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Carpenter returns to starting lineup in G3

St. Louis set to give the ball to Hudson for G4 against Braves
@anne__rogers
October 6, 2019

ST. LOUIS -- Matt Carpenter was back in the lineup for Game 3 of the National League Division Series on Sunday at Busch Stadium, manning third and batting sixth. Carpenter was responsible for his team's sole run in the 3-1 loss, plating Marcell Ozuna with a sacrifice fly. The third

ST. LOUIS -- Matt Carpenter was back in the lineup for Game 3 of the National League Division Series on Sunday at Busch Stadium, manning third and batting sixth.

Carpenter was responsible for his team's sole run in the 3-1 loss, plating Marcell Ozuna with a sacrifice fly.

The third baseman has been used primarily in a bench role since Tommy Edman took over at third during the second half of the season, but Carpenter has been productive in that role. In Game 1 on Thursday, he delivered the game-tying single in the eighth inning of the Cardinals’ eventual win.

Sunday gives the Cardinals a platoon advantage, pitting Carpenter, a lefty, against Braves righty Mike Soroka, who relies on a heavy sinker-slider combo. The rookie starter has held right-handed batters to a .537 OPS this season, while left-handers have a .750 OPS against him.

Game Date Result Highlights
Gm 1 Oct. 3 STL 7, ATL 6 Watch
Gm 2 Oct. 4 ATL 3, STL 0 Watch
Gm 3 Oct. 6 ATL 3, STL 1 Watch
Gm 4 Oct. 7 STL 5, ATL 4 (10) Watch
Gm 5 Oct. 9 STL 13, ATL 1 Watch

Carpenter’s first postseason start this year pushed Edman to right field and Dexter Fowler to center field. That leaves Harrison Bader on the bench for a double-switch option late in the game. Taking Bader out means not as much speed in center field, but Bader struck out three times in Friday’s loss -- all on breaking pitches.

“We try not to live in too big of a silo, but we do recognize these games are silos,” manager Mike Shildt said after Friday’s loss. “And they have weight to them. We're always looking to field our best total team. There's a lot of factors in that. We've discussed that.”

Hudson to start Game 4

Shildt also confirmed that Dakota Hudson will start Game 4 on Monday at Busch Stadium. The rookie right-hander had been available out of the bullpen in Games 1 and 2, but will go back to the dugout for Sunday’s game in preparation for his start Monday. Miles Mikolas, who started Game 1 on Thursday, would be available out of the bullpen if necessary.

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“I think Dakota will be our Game 4 guy,” Shildt said. “You never say never, but I don't think we're going to compromise our Game 4. We've got plenty of pitching.”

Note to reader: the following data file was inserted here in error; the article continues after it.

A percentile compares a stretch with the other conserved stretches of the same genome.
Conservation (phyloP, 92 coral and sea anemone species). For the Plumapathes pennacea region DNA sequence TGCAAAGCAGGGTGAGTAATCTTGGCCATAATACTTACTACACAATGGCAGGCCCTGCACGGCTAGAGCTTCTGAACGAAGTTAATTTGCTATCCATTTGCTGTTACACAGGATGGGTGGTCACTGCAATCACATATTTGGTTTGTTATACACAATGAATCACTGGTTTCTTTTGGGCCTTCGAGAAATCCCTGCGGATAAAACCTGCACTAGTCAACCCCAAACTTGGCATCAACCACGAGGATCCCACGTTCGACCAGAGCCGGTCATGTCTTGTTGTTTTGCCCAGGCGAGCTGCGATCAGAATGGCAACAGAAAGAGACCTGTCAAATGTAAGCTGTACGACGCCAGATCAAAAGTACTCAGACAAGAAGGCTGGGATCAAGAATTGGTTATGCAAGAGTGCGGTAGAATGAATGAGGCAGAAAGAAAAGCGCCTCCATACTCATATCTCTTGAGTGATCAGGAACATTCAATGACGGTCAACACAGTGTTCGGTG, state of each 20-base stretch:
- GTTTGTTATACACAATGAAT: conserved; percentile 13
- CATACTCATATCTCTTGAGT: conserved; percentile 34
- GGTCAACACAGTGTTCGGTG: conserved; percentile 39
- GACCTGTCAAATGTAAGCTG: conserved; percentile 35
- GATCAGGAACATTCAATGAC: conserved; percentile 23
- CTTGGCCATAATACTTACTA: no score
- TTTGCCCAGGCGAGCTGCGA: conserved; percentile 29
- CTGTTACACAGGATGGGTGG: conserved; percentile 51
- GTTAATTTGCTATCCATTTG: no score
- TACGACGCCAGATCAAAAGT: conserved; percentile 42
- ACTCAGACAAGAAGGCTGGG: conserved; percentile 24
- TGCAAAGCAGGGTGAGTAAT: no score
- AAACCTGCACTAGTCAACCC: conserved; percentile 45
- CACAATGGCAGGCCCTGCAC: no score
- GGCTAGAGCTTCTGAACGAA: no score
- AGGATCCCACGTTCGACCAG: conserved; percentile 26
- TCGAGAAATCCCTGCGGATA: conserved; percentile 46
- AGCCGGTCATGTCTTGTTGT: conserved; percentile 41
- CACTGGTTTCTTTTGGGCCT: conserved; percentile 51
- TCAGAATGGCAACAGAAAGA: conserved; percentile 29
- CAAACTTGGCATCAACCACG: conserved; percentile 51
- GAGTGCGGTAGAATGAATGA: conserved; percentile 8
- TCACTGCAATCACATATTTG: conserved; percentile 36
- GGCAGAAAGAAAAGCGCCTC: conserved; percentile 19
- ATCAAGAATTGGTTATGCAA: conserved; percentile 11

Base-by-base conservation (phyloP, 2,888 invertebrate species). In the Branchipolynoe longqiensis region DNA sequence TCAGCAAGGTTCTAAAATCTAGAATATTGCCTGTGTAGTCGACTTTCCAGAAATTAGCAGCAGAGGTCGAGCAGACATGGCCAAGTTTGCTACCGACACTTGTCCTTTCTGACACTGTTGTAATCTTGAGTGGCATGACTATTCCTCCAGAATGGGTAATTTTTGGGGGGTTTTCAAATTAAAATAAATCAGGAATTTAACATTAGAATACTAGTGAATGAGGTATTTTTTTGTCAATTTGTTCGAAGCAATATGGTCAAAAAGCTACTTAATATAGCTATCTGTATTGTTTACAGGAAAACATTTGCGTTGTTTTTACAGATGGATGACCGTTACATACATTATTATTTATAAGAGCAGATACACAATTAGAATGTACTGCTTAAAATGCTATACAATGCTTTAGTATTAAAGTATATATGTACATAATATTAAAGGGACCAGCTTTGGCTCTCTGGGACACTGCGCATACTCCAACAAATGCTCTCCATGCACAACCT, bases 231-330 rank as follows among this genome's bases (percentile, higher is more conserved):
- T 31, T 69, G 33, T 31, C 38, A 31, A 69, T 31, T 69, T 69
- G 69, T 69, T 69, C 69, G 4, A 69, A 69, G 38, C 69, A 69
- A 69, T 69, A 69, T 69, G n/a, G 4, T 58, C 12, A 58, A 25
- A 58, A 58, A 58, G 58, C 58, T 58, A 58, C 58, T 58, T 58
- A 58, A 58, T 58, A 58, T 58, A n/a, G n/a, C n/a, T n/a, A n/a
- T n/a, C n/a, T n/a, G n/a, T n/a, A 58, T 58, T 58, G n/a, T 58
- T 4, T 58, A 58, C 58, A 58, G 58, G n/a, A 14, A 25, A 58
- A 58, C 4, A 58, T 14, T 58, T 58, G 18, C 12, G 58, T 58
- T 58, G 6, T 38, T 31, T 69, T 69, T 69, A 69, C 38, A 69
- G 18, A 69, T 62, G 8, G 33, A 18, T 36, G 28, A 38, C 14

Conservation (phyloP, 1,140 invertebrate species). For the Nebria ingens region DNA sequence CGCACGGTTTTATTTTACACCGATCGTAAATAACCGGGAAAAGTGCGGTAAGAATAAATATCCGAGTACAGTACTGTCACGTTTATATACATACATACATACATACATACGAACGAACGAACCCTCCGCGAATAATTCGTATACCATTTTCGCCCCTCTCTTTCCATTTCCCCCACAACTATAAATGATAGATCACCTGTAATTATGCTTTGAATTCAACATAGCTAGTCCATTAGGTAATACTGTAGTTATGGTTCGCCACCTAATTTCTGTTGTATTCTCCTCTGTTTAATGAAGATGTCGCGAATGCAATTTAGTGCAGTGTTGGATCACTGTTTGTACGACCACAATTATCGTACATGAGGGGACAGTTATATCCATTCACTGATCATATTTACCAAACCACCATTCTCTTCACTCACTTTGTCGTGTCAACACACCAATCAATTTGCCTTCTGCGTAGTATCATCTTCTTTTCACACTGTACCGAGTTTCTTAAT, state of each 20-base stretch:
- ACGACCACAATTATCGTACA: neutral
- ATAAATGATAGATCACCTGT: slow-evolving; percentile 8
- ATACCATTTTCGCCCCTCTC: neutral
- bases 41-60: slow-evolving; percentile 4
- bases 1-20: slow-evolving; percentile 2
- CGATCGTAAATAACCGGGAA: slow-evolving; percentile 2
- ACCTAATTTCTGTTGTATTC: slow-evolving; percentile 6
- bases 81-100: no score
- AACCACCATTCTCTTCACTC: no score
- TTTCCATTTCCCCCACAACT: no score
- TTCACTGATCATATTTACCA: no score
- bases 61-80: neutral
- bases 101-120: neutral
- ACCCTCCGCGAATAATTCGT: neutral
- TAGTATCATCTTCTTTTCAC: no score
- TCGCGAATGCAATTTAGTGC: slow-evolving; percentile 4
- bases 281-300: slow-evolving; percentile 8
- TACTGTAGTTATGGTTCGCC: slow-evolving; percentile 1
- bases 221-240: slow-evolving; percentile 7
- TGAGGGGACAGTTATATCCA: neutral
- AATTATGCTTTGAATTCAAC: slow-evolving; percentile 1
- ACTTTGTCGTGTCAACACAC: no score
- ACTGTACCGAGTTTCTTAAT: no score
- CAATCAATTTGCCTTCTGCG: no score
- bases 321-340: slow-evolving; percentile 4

Hudson led rookie starters in wins (16) this season and he had a 2.75 ERA at Busch Stadium compared to a 4.13 ERA on the road.

Waino hopes to draw on his postseason past

Game 3 starter Adam Wainwright is no newbie to the postseason. He’s pitched in 24 playoff games over his 14-year career, and he has started 12 of them. Sunday will be his 13th start, as he’s set to take on the Braves at 3:10 p.m. CT on TBS with the NLDS tied at one apiece.

The magnitude of the game and the environment of St. Louis welcoming back October baseball for the first time in three years was a factor to Wainwright getting the start. The opening ceremonies and introductions of the roster for the home team is enough to get anyone’s adrenaline going. As Matt Carpenter said on Friday: “There’s no better place than Busch Stadium in October.”

Wainwright has experienced that and been through it before.

“It's a fair question, and that is when and why do you pitch guys?” Shildt said on Saturday. “Why does it -- when does it make sense? And at every turn there's a reason for it. In this case, being back at home and the pageantry, the first postseason game in several years. ... Opening ceremonies, that kind of thing. It's also a rubber-match game. There's a factor to that, too. They're all big games.

“But I think it's appropriate that Adam starts our home playoff game in a deadlock series.”

Wainwright mentioned that he’s let the emotions get the best of him before and seen the results. In Game 1 of the NLDS in 2014, he threw 102 pitches in 4 1/3 innings in the Cardinals’ eventual win over the Dodgers and Clayton Kershaw.

“You have to account for some of the vibe that's going on out there. You have to be able to calm your nerves and you have to be able to control your adrenaline, because I've seen it where guys go out there and they're feeling on top of the moon and their adrenaline is rushing, and two innings later they're out of gas. I've seen it. I've done it once.”

Anne Rogers covers the Cardinals for MLB.com. Follow her on Twitter @anne__rogers and on Facebook.